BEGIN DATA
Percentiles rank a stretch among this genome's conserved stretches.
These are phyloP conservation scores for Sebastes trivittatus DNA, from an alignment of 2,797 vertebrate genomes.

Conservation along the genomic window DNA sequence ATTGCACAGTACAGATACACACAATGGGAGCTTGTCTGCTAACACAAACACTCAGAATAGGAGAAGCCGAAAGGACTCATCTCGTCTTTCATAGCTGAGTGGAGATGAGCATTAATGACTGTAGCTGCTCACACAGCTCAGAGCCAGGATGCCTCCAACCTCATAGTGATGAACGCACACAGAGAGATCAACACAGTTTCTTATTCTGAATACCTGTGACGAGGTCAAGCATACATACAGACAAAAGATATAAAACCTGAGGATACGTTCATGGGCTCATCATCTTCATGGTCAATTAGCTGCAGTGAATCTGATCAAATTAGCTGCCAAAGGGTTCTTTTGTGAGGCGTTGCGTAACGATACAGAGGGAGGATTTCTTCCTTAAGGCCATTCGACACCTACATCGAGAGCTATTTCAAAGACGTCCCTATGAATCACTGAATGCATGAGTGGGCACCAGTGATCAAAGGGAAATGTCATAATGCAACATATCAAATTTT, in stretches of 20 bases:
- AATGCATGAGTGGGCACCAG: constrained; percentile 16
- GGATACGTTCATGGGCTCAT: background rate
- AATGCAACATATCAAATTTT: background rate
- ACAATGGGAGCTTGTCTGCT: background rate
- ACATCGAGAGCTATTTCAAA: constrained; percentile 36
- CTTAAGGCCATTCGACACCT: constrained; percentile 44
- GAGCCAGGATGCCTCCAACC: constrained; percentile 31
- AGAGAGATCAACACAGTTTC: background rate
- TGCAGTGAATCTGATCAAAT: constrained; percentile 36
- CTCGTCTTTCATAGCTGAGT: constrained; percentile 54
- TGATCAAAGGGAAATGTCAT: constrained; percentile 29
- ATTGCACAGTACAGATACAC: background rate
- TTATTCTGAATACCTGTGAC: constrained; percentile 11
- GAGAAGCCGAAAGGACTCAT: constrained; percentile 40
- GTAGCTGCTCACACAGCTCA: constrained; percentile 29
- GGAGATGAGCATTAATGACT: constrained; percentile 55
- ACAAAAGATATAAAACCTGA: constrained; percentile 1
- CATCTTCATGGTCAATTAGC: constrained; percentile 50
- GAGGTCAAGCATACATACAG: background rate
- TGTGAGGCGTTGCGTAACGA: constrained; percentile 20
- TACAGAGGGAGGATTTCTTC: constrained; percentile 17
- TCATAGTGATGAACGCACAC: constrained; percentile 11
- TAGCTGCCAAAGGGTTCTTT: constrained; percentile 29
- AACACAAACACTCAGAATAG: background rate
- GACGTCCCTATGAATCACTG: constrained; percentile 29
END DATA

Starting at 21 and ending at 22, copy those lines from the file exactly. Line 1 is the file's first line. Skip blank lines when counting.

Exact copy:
- CATCTTCATGGTCAATTAGC: constrained; percentile 50
- GAGGTCAAGCATACATACAG: background rate